Solar power: Given the length of the summers, generating electricity with solar panels is a great idea. You can apply for a tax credit of approximately 25%, although there is also a federal tax credit for renewable energy of approximately 30%, but I’m not sure if you can apply for both.
Wind power: If you wish to build a wind turbine in South Carolina, you should apply for either the federal tax credit or the federal investment credit, as both carry a 30% tax credit.
Are There Any Living Off the Grid Laws in South Carolina?
Living off the grid in South Carolina is completely legal. There are no restrictions forbidding you from gathering rainwater, which is essential for most individuals living off the grid. If you have children, you should consider homeschooling them because the education system in this state is fairly poor. Although you must tell the local authorities that you are homeschooling, South Carolina’s homeschooling rules are rather liberal.
What’s Road Access Like in South Carolina?
As I previously stated, the highways in South Carolina are poor, and while there are roads in most sections of the state, some of them appear to be abandoned. Snow isn’t common in South Carolina, so buying a snowmobile isn’t necessary; even if it does snow, it usually melts within a few days.
What’s the Price of Off the Grid Land in South Carolina?
South Carolina’s land prices are around 27% lower than the national average and 10% lower than those in North Carolina. There are several tourist sites, particularly near the seaside, and land and property prices in this area can be exceedingly high. Look at the southwestern and western regions of South Carolina for the cheapest land!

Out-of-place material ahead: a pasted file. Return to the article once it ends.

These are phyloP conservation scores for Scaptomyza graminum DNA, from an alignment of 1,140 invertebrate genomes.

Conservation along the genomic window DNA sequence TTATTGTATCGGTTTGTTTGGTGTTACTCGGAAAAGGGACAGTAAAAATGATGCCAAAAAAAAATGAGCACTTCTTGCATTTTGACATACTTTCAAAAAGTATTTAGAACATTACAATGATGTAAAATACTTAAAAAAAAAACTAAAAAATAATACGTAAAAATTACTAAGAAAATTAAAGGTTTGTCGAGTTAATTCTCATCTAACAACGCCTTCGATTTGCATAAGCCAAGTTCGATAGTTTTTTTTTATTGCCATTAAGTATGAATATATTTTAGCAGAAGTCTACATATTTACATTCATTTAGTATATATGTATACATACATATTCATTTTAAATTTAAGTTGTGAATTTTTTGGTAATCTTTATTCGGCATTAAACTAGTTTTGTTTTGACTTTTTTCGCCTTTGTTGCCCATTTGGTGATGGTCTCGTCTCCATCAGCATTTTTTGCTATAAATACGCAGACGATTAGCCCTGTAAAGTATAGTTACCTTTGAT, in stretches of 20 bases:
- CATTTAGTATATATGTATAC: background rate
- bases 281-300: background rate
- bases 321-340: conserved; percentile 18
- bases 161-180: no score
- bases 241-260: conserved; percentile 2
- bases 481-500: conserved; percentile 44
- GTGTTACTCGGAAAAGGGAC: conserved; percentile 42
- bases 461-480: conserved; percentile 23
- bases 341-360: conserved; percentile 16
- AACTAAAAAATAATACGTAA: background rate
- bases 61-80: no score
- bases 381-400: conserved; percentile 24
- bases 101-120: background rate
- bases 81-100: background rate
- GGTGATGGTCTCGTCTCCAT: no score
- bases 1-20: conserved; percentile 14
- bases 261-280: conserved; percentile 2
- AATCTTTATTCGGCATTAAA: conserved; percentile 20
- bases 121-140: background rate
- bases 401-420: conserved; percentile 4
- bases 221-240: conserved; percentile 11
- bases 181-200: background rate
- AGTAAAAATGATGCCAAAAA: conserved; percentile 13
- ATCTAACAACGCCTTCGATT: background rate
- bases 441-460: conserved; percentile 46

What’s the Property Tax in South Carolina?
South Carolina has one of the lowest property taxes in the US, at 0.57 percent, compared to 1.08 percent nationally. Although many people blame the poor condition of the roads on the cheap property tax, the truth is that the main issue is not a shortage of funds, but rather their allocation, as South Carolina earns a lot of money from tourism.
What’s the Cost of Living Off the Grid in South Carolina?
South Carolina is around 12% less expensive than the national average, and it is even less expensive than its neighboring state, North Carolina. Housing would cost roughly 27% less, transportation will cost 15% less, and groceries will cost around 5% less. On the other side, you may expect to pay about 3% extra for healthcare and utilities.
What’s the Job Market Like in South Carolina?
South Carolina has an extremely low unemployment rate, now at 2.6 percent, compared to a national average of 4 percent. South Carolina’s minimum wage is $7.25, which is the lowest in the country. Aerospace and defense, biotechnology, agriculture, tourism, and recycling are the largest industries in which most people work.
Check out my Guide on Off Grid Living in Rhode Island if you are interested in reading about the SMALLEST state in the country!
What’s the Crime Rate in South Carolina?
South Carolina’s crime rate is higher than the national average. Currently, there are 4.88 crimes per 1000 people, compared to 4 crimes per 1000 persons nationally. Salem, Plum Branch, Quinby, Daufuskie Island, and Salley are the safest places to be. Gaffney, Pickens, Myrtle Beach, Manning, and Cheraw are the areas with the highest crime rates. Normally, a state with such a high crime rate would have many cities with populations above 100,000, yet South Carolina only has three.
Is South Carolina Affected by Natural Disasters?
Natural catastrophes such as earthquakes, tornadoes, hurricanes, floods, wildfires, heat waves, and thunderstorms have occurred in South Carolina. Massive winter storms can occur on occasion, however they are uncommon. Heatwaves are the most prevalent natural calamity, as they occur virtually every year.
Is Living Off the Grid in South Carolina Doable?
Overall, living off the grid in South Carolina is a great idea. This is because the rates are reasonable as long as you avoid tourist areas. You may wish to invest in a 4×4 car due to the poor state of the roads. If you don’t like the local climate, living off the grid in South Carolina will be challenging, especially without air conditioning.